Five years ago, I started rewriting the Torah by reversing the genders of all characters. All of the men became women and all of the women became men. Divine influence was now moving through a mother-daughter lineage.
Why would I do such a massive act of chutzpah?
I’m an Israeli-American artist. In my art practice, I’ve been exploring the relationship between language and form. After ten years of studying Kabbalah in the tradition of Baal Hasulam, a hasidic rabbi and kabbalist, I reached a spiritual impasse. I needed a sacred text that codified women’s experience in relation to the Divine, but I couldn’t find one. Our sacred books were all written from a man’s point of view.
So there I was, seated on the couch, in my PJs, with my laptop. It was quiet around me, and I typed away. After the first few verses, I looked up at the ceiling — it didn’t fall. The room hasn’t changed a bit. I continued, typing delightfully how Goddess created the world, until I reached Bereshit verses 26-27: “Let us make an Eve in our likeness, after our image; And Goddess created Eve in Her likeness. In the likeness of Goddess, She created her.”
For the first time in my life, I heard these words in full color. I felt that this ancient story was speaking to me directly, and giving me agency that I never felt before. For the first time, I met Goddess through my inner image, as I could so easily identify with Eve.
What else did the Torah hide from me?
I wanted to find out. About three years and a pandemic later, I bid farewell to Moshah as she stood on Mt. Nevoa — an extraordinary woman whose “eye was not dim, and whose sap had not run.” The first draft of Chumash Toratah was complete.
During this period, profound things happened. I started to experience the text in community and witnessed how it resonated with others. For the first time, during Shavuot learning at the 14th Street Y, a female rabbi chanted from a page of Toratah written by a female scribe.
In November 2019, we held the first ritual with Toratah, chanting the story of the Akeda, the binding of Isaac, alternating the verses between the traditional and our newly written version: “Titzhak spoke to Emrahama, her mother, and said, ‘My mother.’ And she said, ‘Here I am, my daughter.’”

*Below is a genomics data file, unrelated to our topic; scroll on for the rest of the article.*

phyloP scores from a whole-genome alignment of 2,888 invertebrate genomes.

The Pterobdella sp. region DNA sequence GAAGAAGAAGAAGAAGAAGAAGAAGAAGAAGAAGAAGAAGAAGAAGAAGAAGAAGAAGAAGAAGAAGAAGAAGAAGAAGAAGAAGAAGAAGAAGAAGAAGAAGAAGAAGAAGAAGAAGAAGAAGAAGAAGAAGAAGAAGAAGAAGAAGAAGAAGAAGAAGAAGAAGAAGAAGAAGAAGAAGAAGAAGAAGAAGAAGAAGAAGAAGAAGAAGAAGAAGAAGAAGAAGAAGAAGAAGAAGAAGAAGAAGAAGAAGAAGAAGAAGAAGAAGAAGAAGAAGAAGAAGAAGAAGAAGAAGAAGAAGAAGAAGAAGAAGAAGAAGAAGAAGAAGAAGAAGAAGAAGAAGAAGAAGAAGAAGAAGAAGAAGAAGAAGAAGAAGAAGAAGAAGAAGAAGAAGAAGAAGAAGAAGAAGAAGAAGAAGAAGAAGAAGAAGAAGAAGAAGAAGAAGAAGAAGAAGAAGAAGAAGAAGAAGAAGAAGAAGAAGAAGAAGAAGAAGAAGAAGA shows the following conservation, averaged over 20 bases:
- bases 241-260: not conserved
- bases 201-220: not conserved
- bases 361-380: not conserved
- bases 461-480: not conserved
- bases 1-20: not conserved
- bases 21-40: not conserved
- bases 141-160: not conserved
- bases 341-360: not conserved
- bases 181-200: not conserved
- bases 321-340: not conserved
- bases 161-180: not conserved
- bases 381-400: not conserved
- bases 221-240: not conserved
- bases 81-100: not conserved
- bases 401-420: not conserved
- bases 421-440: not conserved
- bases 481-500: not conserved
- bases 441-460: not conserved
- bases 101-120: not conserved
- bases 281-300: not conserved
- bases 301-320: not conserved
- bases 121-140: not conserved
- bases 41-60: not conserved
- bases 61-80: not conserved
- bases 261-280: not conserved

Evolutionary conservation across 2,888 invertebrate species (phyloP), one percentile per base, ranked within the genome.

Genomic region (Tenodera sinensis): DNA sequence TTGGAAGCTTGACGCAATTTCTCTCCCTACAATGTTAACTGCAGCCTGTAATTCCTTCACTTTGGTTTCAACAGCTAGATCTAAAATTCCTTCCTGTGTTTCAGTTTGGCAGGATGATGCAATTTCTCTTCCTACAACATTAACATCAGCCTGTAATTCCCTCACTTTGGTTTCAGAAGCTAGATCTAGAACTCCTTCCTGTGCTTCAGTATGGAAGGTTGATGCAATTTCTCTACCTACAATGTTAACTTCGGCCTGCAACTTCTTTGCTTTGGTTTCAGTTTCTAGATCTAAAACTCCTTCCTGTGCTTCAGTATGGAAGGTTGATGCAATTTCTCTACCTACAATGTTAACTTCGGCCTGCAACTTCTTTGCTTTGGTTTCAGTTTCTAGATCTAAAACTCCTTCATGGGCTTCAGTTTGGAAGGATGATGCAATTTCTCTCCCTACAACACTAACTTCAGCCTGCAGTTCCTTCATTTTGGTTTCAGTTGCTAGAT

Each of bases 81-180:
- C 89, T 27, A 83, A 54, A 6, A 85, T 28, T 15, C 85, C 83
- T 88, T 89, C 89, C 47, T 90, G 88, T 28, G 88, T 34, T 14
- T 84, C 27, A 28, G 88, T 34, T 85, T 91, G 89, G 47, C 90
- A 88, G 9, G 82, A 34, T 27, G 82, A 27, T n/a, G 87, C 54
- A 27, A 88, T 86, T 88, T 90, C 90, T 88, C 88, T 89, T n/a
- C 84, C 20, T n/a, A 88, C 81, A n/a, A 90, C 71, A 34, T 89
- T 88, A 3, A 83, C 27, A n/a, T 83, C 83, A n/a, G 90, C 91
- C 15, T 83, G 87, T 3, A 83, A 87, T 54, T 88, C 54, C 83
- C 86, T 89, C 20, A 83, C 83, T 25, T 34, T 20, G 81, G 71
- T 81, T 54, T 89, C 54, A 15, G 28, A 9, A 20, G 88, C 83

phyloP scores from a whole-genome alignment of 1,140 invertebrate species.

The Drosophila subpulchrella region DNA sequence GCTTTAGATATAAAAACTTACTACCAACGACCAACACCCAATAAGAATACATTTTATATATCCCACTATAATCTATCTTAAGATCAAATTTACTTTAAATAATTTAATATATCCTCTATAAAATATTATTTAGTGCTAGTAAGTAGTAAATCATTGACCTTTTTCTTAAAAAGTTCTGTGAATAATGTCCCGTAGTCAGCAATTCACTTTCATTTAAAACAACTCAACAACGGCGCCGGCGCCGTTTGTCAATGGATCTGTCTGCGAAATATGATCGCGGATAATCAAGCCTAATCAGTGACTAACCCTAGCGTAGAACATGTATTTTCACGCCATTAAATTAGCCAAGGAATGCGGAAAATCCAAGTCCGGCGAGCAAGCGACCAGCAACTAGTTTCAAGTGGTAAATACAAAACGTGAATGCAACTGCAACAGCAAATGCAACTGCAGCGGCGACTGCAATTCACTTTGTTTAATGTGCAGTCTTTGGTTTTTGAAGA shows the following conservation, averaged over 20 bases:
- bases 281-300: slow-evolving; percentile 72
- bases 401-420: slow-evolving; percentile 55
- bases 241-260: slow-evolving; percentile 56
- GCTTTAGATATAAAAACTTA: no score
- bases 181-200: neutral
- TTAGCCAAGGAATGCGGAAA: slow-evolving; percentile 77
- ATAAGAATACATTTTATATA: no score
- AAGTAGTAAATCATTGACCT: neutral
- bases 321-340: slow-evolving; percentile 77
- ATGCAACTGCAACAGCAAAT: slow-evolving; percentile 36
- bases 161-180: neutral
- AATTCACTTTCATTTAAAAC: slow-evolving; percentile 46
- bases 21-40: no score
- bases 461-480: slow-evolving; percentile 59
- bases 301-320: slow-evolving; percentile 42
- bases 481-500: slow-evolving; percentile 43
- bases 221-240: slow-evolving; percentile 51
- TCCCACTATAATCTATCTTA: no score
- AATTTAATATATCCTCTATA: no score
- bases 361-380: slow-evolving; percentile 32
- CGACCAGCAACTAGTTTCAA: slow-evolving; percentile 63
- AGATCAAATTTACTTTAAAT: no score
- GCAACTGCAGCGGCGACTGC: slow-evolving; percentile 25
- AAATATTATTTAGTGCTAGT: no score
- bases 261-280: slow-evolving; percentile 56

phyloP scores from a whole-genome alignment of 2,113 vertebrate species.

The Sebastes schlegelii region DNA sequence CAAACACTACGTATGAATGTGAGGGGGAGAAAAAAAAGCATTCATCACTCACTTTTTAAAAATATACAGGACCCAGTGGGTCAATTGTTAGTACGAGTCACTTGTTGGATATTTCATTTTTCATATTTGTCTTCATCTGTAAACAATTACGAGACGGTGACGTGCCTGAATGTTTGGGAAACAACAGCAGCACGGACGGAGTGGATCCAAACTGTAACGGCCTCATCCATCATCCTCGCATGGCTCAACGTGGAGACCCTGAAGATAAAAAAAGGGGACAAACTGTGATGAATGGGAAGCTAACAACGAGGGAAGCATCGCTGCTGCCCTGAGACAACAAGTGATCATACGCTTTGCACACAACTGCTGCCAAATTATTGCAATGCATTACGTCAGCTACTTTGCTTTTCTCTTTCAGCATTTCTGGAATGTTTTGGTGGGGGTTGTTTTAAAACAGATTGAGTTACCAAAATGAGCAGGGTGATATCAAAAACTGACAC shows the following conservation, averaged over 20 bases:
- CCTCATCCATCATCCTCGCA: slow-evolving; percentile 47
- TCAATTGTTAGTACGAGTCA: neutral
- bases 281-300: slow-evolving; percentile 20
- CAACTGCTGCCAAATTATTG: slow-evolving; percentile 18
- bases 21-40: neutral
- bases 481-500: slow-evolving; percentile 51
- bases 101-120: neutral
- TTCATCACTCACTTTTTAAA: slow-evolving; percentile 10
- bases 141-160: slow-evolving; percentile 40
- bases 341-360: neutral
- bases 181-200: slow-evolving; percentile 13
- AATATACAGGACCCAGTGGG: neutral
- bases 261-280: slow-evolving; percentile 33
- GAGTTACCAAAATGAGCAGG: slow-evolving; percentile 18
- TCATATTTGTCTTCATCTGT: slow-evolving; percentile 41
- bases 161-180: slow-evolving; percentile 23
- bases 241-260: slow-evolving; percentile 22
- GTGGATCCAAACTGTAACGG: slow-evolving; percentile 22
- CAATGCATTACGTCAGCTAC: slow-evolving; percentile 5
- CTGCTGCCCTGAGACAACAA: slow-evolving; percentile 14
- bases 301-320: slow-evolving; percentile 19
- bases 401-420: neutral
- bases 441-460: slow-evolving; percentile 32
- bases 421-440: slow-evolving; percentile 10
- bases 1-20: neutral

Tears came. Glasses fogged. Voices broke. A rabbi spoke to me quietly while she was tying the makeshift scroll we had prepared for the occasion: “I promise you that we will tie a real Toratah scroll.”
A few months later, I had another opportunity to chant from the Toratah during Shabbat Miketz: “And Par’ah said to Toseph…I have heard that when you hear a dream, you can solve it.”
After the service, Kohanot (Hebrew for Priestesses) from the Kohenet Institute surrounded me with their blessings. The power of their voices and intentions is still with me.
Tamar Biala joined me to work on the second draft of our regendered Chumash. Her experience growing up religious in Israel and her groundbreaking editing of “Dirshuni, Israeli Women Writing Midrash” have brought valuable breadth to this sacred work.
Working with Tamar, I have discovered new dimensions of Toratah. Where I gravitated towards psychospiritual applications of the text, Tamar gravitated towards sexuality, law and ethics.
Our conversations took us deeper into biology, Near East mythologies, languages, regional ancient legal systems and archeology. We created words and conjugated new verbs for female form when they were missing from the Hebrew language. We discovered in this process how multilingual and multicultural our Torah really is — how vowelization, introduced in the 8th century, was also its own form of commentary. We connected more deeply to what we know language to be — fluid and malleable.
Just over a year ago, we started a virtual weekly mincha service in which we read the weekly portions from our Toratah. An extraordinary collection of people — artists, scholars, teachers, rabbis and ritual experts from the US, England and Israel — have gathered for the weekly studies and discussions.
Toratah has challenged us in new ways: The agency that the women of Toratah have for good or bad, and their larger-than-life personas tested our feminist theolgies and feminist ethics. Toratah called on us to redraw our definition of woman in relation to a Goddess who shows Herself as a maximum woman, while men gain their social standing by fathering daughters.
We also saw that the original text and our version come together to create a complete Torah, and possiblities for gender-queer readings opened up when crossing stories from both sides: Emrahama and Sarah, the founders of the Tisraelah people, could not conceive but they had a slave named Hager. Torah has become dynamic.
After Simchat Toratah and the unveil of Chumash Bereshit in Hebrew, Tamar and I will start a new study series three Sundays per month teaching Toratah Bereshit comprehensively, and once a month, we will hold a Shabbat service to study the Haftarah from Prophetesses.
While doing this work, I encountered a verse that blew my mind and answered so deeply that which I yearned for: “And Tehovah spoke to Moshah face to face, as a woman speaks to her girlfriend.” (Toratah, Exodus 33:11).
If someone would have told me years ago, Yael, this is what you will be doing with years of your life, I would have replied that they are totally mad. But hineni, here I am. Goddess moves in mysterious ways.
Yael Kanarek is an award-winning multimedia artist. In 2016, she began an initiative to regender the Tanakh (Hebrew Bible), by reversing the genders of all characters. More information about this project is available at Beit Toratah.
I reversed the genders of every person in the Torah